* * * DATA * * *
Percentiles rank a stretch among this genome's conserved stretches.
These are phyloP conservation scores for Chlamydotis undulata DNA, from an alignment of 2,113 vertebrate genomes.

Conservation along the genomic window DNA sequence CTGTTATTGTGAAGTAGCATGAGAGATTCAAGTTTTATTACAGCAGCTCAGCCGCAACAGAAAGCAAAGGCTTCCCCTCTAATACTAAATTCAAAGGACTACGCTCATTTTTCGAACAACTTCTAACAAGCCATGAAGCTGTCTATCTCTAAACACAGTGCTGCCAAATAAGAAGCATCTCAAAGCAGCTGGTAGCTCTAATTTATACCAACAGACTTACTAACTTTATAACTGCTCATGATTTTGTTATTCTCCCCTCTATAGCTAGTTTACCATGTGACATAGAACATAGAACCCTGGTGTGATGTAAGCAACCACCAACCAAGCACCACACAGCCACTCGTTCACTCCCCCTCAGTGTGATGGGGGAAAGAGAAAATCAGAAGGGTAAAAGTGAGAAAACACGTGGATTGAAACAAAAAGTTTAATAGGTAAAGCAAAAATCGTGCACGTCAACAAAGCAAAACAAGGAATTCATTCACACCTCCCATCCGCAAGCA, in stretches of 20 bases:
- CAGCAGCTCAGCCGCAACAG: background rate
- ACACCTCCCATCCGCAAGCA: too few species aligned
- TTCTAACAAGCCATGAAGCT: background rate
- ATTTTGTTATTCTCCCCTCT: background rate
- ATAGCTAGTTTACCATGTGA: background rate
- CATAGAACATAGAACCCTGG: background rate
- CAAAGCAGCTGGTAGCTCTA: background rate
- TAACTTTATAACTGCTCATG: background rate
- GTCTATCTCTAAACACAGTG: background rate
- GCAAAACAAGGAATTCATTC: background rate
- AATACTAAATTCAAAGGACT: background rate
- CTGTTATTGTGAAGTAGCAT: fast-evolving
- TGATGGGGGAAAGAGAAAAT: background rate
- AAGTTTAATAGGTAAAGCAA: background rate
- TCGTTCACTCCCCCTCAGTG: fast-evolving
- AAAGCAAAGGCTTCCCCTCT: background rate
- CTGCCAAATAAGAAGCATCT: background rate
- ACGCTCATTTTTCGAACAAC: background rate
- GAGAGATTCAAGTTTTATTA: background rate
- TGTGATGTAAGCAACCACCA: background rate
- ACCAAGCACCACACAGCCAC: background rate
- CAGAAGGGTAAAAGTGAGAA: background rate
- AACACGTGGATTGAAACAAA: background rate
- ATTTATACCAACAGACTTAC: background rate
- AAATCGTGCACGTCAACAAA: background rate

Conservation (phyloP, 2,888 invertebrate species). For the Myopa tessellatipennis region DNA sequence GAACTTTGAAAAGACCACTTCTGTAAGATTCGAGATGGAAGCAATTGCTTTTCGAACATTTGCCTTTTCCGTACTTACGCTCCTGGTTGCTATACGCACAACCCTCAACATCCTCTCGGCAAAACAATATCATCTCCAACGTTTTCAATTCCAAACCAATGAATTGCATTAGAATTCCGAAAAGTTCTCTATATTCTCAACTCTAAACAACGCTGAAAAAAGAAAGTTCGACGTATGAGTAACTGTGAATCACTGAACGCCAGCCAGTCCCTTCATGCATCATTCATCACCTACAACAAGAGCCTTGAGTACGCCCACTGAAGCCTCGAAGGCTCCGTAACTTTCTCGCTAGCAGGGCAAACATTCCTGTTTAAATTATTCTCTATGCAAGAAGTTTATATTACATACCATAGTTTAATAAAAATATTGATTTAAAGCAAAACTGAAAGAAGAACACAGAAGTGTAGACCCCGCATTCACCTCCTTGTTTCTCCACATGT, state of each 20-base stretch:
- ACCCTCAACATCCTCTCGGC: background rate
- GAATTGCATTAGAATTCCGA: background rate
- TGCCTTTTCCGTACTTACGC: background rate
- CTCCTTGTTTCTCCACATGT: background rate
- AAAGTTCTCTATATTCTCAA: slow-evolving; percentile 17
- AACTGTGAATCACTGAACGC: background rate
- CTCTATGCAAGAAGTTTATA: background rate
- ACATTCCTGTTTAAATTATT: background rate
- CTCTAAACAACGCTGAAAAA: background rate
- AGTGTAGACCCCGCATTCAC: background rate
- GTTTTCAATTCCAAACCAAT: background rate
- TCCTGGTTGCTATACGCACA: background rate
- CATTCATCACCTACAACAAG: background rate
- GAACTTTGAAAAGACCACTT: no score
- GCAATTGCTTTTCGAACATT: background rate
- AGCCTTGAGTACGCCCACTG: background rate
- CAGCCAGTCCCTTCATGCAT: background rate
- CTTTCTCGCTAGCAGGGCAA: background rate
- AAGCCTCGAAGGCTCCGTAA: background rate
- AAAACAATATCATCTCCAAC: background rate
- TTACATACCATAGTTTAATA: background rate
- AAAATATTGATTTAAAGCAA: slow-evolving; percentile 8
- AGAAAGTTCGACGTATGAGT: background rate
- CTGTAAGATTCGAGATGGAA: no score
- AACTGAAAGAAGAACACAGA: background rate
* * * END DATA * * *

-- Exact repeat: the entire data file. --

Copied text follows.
Percentiles rank a stretch among this genome's conserved stretches.
These are phyloP conservation scores for Chlamydotis undulata DNA, from an alignment of 2,113 vertebrate genomes.

Conservation along the genomic window DNA sequence CTGTTATTGTGAAGTAGCATGAGAGATTCAAGTTTTATTACAGCAGCTCAGCCGCAACAGAAAGCAAAGGCTTCCCCTCTAATACTAAATTCAAAGGACTACGCTCATTTTTCGAACAACTTCTAACAAGCCATGAAGCTGTCTATCTCTAAACACAGTGCTGCCAAATAAGAAGCATCTCAAAGCAGCTGGTAGCTCTAATTTATACCAACAGACTTACTAACTTTATAACTGCTCATGATTTTGTTATTCTCCCCTCTATAGCTAGTTTACCATGTGACATAGAACATAGAACCCTGGTGTGATGTAAGCAACCACCAACCAAGCACCACACAGCCACTCGTTCACTCCCCCTCAGTGTGATGGGGGAAAGAGAAAATCAGAAGGGTAAAAGTGAGAAAACACGTGGATTGAAACAAAAAGTTTAATAGGTAAAGCAAAAATCGTGCACGTCAACAAAGCAAAACAAGGAATTCATTCACACCTCCCATCCGCAAGCA, in stretches of 20 bases:
- CAGCAGCTCAGCCGCAACAG: background rate
- ACACCTCCCATCCGCAAGCA: too few species aligned
- TTCTAACAAGCCATGAAGCT: background rate
- ATTTTGTTATTCTCCCCTCT: background rate
- ATAGCTAGTTTACCATGTGA: background rate
- CATAGAACATAGAACCCTGG: background rate
- CAAAGCAGCTGGTAGCTCTA: background rate
- TAACTTTATAACTGCTCATG: background rate
- GTCTATCTCTAAACACAGTG: background rate
- GCAAAACAAGGAATTCATTC: background rate
- AATACTAAATTCAAAGGACT: background rate
- CTGTTATTGTGAAGTAGCAT: fast-evolving
- TGATGGGGGAAAGAGAAAAT: background rate
- AAGTTTAATAGGTAAAGCAA: background rate
- TCGTTCACTCCCCCTCAGTG: fast-evolving
- AAAGCAAAGGCTTCCCCTCT: background rate
- CTGCCAAATAAGAAGCATCT: background rate
- ACGCTCATTTTTCGAACAAC: background rate
- GAGAGATTCAAGTTTTATTA: background rate
- TGTGATGTAAGCAACCACCA: background rate
- ACCAAGCACCACACAGCCAC: background rate
- CAGAAGGGTAAAAGTGAGAA: background rate
- AACACGTGGATTGAAACAAA: background rate
- ATTTATACCAACAGACTTAC: background rate
- AAATCGTGCACGTCAACAAA: background rate

Conservation (phyloP, 2,888 invertebrate species). For the Myopa tessellatipennis region DNA sequence GAACTTTGAAAAGACCACTTCTGTAAGATTCGAGATGGAAGCAATTGCTTTTCGAACATTTGCCTTTTCCGTACTTACGCTCCTGGTTGCTATACGCACAACCCTCAACATCCTCTCGGCAAAACAATATCATCTCCAACGTTTTCAATTCCAAACCAATGAATTGCATTAGAATTCCGAAAAGTTCTCTATATTCTCAACTCTAAACAACGCTGAAAAAAGAAAGTTCGACGTATGAGTAACTGTGAATCACTGAACGCCAGCCAGTCCCTTCATGCATCATTCATCACCTACAACAAGAGCCTTGAGTACGCCCACTGAAGCCTCGAAGGCTCCGTAACTTTCTCGCTAGCAGGGCAAACATTCCTGTTTAAATTATTCTCTATGCAAGAAGTTTATATTACATACCATAGTTTAATAAAAATATTGATTTAAAGCAAAACTGAAAGAAGAACACAGAAGTGTAGACCCCGCATTCACCTCCTTGTTTCTCCACATGT, state of each 20-base stretch:
- ACCCTCAACATCCTCTCGGC: background rate
- GAATTGCATTAGAATTCCGA: background rate
- TGCCTTTTCCGTACTTACGC: background rate
- CTCCTTGTTTCTCCACATGT: background rate
- AAAGTTCTCTATATTCTCAA: slow-evolving; percentile 17
- AACTGTGAATCACTGAACGC: background rate
- CTCTATGCAAGAAGTTTATA: background rate
- ACATTCCTGTTTAAATTATT: background rate
- CTCTAAACAACGCTGAAAAA: background rate
- AGTGTAGACCCCGCATTCAC: background rate
- GTTTTCAATTCCAAACCAAT: background rate
- TCCTGGTTGCTATACGCACA: background rate
- CATTCATCACCTACAACAAG: background rate
- GAACTTTGAAAAGACCACTT: no score
- GCAATTGCTTTTCGAACATT: background rate
- AGCCTTGAGTACGCCCACTG: background rate
- CAGCCAGTCCCTTCATGCAT: background rate
- CTTTCTCGCTAGCAGGGCAA: background rate
- AAGCCTCGAAGGCTCCGTAA: background rate
- AAAACAATATCATCTCCAAC: background rate
- TTACATACCATAGTTTAATA: background rate
- AAAATATTGATTTAAAGCAA: slow-evolving; percentile 8
- AGAAAGTTCGACGTATGAGT: background rate
- CTGTAAGATTCGAGATGGAA: no score
- AACTGAAAGAAGAACACAGA: background rate